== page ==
Key Excerpt: Feingold and Sotomayor on Individual Rights and Liberties After 9/11
FEINGOLD: Let me get into a topic that I discussed at length with -- with two most recent Supreme Court nominees, Chief Justice Roberts and Justice Alito, and that's the issue of executive power.
In 2003, you spoke at a law school class about some of the legal issues that have arisen since 9/11. You started your remarks with a moving description of how Americans stood together in the days after those horrific events and how people from small, Midwestern towns and people from New York City found their common threads as Americans, you said.
As you said in that speech, while it's hard to imagine that something positive could ever result from such a tragedy, that there was a sense in those early days of coming together as one community, that we would all help each other get through this.
And it was, of course, something that none of us had ever experienced before and something I've often discussed, as well. But what I have to also say is that, in the weeks and months that followed, I was gravely disappointed that the events of that awful day, the events that had brought us so close together as one nation, were sometimes used, Judge, to justify policies that departed so far from what America stands for.
So I'm going to ask you some questions that I asked now-Chief Justice Roberts at his hearing. Did that day, 9/11, change your view of the importance of individual rights and civil liberties and how they can be protected?
SOTOMAYOR: September 11th was a horrific tragedy for all of the victims of that tragedy and for the nation. I was in New York. My home is very close to the World Trade Center. I spent days not being able to drive a car into my neighborhood because my neighborhood was used as a staging area for emergency trucks.
The issue of the country's safety and the consequences of that great tragedy are the subject of continuing discussion among not just senators, but the whole nation.
In the end, the Constitution, by its terms, protects certain individual rights. That protection is often fact-specific. Many of its terms are very broad. So what's an unreasonable search and seizure? What are other questions or facts specific?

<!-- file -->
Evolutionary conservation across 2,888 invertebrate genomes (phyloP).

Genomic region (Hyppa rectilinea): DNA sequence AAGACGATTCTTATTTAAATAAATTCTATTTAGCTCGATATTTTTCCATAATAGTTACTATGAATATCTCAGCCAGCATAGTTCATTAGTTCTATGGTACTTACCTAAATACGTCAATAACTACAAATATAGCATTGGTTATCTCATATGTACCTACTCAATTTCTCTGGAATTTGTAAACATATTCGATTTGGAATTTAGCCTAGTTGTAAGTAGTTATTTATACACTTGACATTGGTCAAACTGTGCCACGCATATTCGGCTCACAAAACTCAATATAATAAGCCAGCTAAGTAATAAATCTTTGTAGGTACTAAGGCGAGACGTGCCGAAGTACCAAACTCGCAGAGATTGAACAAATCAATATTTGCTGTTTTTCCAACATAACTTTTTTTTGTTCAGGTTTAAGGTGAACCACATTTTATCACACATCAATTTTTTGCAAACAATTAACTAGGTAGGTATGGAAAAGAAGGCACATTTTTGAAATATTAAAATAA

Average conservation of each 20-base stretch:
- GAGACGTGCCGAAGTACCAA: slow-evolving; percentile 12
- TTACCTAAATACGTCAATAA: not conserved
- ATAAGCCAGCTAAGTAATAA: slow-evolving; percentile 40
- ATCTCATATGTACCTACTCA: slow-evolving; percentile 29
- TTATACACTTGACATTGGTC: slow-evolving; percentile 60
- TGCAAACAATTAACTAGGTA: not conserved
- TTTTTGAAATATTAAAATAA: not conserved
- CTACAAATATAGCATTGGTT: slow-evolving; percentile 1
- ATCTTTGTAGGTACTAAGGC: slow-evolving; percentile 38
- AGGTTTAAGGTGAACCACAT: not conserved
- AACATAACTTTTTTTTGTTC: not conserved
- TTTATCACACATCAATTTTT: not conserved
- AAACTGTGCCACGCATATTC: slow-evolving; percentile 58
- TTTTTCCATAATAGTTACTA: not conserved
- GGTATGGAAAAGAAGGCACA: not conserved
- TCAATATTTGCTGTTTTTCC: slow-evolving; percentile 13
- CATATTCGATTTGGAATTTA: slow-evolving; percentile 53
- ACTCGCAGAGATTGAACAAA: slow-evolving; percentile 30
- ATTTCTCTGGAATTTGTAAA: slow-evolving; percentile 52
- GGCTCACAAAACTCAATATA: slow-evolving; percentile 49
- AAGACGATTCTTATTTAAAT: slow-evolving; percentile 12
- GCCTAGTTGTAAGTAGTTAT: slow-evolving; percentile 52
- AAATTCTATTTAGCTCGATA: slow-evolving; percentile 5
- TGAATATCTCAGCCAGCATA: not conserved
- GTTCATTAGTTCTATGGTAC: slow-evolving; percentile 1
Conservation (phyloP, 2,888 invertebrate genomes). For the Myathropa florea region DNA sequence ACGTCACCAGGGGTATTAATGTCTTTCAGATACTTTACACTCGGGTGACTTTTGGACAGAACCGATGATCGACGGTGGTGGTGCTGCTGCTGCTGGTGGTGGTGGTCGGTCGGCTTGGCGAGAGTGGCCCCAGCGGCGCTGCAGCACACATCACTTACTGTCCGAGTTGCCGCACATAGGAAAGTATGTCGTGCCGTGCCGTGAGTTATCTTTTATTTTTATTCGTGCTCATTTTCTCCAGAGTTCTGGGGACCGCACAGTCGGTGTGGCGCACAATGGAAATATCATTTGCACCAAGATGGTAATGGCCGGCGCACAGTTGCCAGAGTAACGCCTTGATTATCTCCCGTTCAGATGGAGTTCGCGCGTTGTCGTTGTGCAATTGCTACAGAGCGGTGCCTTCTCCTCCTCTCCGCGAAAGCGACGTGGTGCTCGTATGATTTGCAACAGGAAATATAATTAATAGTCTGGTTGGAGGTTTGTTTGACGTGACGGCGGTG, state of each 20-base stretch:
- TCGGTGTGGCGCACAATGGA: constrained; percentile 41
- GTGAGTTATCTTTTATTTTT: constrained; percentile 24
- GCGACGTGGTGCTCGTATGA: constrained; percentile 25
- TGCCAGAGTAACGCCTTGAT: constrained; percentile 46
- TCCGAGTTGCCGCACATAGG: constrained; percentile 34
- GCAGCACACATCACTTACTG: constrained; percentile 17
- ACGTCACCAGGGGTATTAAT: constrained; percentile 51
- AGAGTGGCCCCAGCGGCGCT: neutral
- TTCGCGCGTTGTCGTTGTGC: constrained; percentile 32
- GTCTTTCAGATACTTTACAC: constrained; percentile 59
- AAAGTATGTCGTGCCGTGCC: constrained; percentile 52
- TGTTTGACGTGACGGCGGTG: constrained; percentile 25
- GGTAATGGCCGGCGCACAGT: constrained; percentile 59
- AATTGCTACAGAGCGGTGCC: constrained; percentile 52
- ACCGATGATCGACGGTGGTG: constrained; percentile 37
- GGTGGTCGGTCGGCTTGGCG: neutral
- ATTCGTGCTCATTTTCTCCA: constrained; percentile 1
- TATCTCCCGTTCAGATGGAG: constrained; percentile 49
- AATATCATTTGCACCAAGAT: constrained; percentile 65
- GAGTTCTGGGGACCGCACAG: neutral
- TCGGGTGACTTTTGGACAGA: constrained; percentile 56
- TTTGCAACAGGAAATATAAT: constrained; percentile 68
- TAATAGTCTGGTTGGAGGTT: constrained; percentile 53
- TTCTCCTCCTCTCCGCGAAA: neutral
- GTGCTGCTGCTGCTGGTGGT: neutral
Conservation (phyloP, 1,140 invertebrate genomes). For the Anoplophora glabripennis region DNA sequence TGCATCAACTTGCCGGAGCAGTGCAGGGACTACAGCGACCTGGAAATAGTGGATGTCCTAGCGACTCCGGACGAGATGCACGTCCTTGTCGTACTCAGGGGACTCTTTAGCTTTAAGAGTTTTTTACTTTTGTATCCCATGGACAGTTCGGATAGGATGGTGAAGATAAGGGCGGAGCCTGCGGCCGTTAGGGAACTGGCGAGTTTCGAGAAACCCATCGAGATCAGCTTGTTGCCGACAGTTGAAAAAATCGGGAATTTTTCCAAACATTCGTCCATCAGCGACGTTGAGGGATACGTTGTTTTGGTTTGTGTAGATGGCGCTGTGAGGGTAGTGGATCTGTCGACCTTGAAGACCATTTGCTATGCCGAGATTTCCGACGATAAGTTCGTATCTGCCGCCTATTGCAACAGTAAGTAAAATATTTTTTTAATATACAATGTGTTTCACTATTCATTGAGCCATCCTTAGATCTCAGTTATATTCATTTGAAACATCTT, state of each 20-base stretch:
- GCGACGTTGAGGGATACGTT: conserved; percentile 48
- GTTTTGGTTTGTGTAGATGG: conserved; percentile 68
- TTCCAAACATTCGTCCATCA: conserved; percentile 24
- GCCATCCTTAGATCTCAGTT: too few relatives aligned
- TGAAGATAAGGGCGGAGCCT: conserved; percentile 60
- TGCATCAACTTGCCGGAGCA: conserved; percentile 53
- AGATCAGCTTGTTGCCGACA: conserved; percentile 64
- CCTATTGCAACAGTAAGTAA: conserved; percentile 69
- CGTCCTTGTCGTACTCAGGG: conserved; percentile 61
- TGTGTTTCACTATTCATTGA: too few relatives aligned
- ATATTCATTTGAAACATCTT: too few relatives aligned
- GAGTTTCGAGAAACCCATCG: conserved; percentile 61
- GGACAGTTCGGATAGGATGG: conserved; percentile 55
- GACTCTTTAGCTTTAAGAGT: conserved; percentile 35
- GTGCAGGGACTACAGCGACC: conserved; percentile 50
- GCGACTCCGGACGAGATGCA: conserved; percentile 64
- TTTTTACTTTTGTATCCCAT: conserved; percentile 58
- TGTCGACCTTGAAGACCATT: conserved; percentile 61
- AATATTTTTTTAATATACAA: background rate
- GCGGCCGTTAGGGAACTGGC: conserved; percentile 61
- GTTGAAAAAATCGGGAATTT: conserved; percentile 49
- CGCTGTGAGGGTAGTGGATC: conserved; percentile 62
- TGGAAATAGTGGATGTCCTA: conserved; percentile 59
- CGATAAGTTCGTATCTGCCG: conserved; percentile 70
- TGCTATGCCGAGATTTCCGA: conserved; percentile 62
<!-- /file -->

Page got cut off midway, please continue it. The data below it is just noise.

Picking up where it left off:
But in answer to your specific question, did it change my view of the Constitution? No, sir, the Constitution is a timeless document. It was intended to guide us through decades, generation after generation, to everything that would develop in our country.
It has protected us as a nation. It has inspired our survival. That doesn't change.
SOTOMAYOR: I'm a historian by undergraduate training. I also love history books. It's amazing how difficult it is to make judgments about one's current positions. That's because history permits us to look back and to examine the actual consequences that have arisen, and then judgments are made.
As a judge today, all I can do, because I'm not part of the legislative branch -- it's the legislative branch who has the responsibility to make laws consistent with that branch's view of constitutional requirements and its powers.
It's up to the president to take his actions. And then, it's up to the court to just examine each situation as it arises.
July 14, 2009; 2:56 PM ET
Categories: Hearings , Supreme Court , Topics: Individual Rights
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